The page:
Indigenous led conservation showcased at landmark biodiversity conference
Government representatives from around the world are expected to decide a new global framework to address the world’s biodiversity crisis at the UN Biodiversity Conference (COP15) in Montreal, Canada, from 7-19 December. Partners of the BHP Foundation Environmental Resilience Program attended the landmark conference to share experiences from projects that take a community and culture first approach to conservation activities to create enduring, resilient ecosystems.
Gallery: BHP Foundation and Environmental Resilience Program partners speaking at COP15. Photos by IISD/ENB photographer Natalia Mroz.
With Indigenous and community-held territories containing 80 per cent of the world’s remaining biodiversity, a core theme of discussions has focused on including the rights and livelihoods of Indigenous peoples at the heart of action on biodiversity.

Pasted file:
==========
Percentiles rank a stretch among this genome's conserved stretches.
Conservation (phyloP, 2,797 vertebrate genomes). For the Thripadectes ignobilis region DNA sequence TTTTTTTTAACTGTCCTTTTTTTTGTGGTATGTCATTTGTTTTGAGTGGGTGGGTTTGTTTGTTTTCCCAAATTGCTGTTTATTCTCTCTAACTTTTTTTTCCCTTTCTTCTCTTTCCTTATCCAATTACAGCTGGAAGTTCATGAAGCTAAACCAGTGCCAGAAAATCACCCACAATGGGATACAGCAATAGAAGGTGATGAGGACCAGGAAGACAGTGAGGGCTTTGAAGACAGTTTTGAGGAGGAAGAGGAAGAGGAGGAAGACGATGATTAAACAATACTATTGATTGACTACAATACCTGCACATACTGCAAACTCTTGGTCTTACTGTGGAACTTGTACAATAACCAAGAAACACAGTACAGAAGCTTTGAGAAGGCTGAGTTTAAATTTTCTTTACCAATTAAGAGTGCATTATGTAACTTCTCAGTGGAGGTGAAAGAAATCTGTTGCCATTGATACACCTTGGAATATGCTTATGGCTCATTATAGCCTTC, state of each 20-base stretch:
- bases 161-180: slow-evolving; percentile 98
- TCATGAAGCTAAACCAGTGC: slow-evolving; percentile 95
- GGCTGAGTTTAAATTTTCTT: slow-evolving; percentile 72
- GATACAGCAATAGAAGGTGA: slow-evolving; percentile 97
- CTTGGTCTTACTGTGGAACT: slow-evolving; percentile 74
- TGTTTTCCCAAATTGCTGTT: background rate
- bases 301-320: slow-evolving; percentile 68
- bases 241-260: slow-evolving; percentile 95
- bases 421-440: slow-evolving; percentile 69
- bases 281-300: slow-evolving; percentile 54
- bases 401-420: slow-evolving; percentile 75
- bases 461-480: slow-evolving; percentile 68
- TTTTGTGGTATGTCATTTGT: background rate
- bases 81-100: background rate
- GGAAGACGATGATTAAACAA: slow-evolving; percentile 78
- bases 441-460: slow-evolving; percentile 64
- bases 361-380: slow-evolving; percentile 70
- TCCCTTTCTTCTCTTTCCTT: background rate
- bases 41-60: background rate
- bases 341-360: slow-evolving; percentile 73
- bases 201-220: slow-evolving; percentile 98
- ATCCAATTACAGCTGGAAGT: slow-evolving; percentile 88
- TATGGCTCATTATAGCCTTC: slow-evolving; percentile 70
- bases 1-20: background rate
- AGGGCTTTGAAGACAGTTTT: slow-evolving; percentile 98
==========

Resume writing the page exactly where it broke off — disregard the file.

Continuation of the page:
With five years of experience in the benefits of taking a culture first, community led approach to conservation, BHP Foundation Environmental Resilience Program Director Melinda Macleod shared how it can be done.
“Recognition of the critical role of Indigenous peoples in biodiversity action must come with financial commitments and wrap-around support,” said Melinda, speaking on a panel this week.
“Corporate philanthropy has a role in providing initial investments and broader support, for example to develop nature markets, to empower Indigenous-led conservation.
“By taking a catalytic approach to effect change at a systemic level, corporate philanthropies can invest early, convene multiple parties, and provide governance experience to support lasting and sustainable change.”